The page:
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Carrier Transport Induced and Controlled by Defects

  • Karl W. Böer
  • Udo W. PohlEmail author
Living reference work entry

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Abstract

With a large density of impurities or other lattice defects, the carrier transport deviates substantially from the classical transport within the band. It is carried within energy ranges (within the bandgap), which are determined by the defect structure. Heavy doping produces predominant defect levels split into two impurity bands. Below a density to permit sufficient tunneling, carrier transport requires excitation into the conduction band; at higher defect density, a diffusive transport within the upper impurity band becomes possible. At further increased defect density, metallic conductivity within the then unsplit impurity band occurs.

In amorphous semiconductors, tunneling-induced carrier transport can take place within the tail of states, which extend from the conduction or valence band into the bandgap. Major carrier transport starts at an energy referred to as the mobility edge. With statistically distributed defects, only some volume elements may become conductive. These volume elements widen at increasing temperature, eventually providing an uninterrupted percolation path through a highly doped or disordered semiconductor with a density-related threshold of conduction.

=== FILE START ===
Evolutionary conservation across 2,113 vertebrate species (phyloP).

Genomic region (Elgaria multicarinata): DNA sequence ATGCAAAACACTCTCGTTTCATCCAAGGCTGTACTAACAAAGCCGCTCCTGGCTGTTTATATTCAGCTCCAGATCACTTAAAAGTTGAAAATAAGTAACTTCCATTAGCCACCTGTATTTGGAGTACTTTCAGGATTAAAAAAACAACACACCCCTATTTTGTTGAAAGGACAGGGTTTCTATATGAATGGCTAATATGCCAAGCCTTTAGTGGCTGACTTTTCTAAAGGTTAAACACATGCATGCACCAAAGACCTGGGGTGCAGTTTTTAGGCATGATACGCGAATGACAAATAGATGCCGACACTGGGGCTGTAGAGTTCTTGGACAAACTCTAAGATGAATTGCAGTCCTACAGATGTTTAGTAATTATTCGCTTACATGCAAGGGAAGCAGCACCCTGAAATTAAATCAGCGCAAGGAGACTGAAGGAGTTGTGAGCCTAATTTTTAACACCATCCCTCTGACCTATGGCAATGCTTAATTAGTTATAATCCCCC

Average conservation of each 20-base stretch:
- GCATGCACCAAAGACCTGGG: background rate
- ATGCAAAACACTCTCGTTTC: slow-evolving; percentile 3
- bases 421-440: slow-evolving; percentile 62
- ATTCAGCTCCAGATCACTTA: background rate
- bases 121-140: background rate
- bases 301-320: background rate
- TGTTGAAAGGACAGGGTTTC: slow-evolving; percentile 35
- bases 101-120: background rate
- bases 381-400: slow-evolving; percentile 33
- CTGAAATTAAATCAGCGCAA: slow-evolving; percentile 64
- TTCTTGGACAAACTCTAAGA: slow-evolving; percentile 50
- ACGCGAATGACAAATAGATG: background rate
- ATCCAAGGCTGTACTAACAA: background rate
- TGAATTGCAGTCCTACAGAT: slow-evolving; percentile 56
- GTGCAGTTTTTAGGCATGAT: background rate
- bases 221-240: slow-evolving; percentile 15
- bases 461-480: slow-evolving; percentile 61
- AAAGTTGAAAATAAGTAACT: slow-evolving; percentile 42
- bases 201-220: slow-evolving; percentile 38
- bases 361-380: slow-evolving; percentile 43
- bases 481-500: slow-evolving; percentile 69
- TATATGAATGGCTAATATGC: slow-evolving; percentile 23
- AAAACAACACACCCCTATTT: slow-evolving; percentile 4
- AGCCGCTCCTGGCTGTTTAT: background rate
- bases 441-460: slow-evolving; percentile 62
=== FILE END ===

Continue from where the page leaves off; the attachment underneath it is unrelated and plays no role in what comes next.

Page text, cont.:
Conductance in organic semiconductors is governed by static and dynamic disorder. Band conductance in small-molecule crystals shows a decreasing carrier mobility at increased temperature with a power law similar to that of inorganic semiconductors. Small-molecule or polymer semiconductors with dominating static disorder show hopping conductance with a typically low but increasing mobility at higher temperatures.

Keywords

Amorphous semiconductor Band conductance Dispersive transport Heavy doping Hopping conduction Hopping mobility Impurity band Mobility edge Organic semiconductor Percolation Phonon-activated conduction Tunneling-induced transport Variable-range hopping 

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Authors and Affiliations

  1. 1.NaplesUSA
  2. 2.Institut für Festkörperphysik, EW5-1Technische Universität BerlinBerlinGermany

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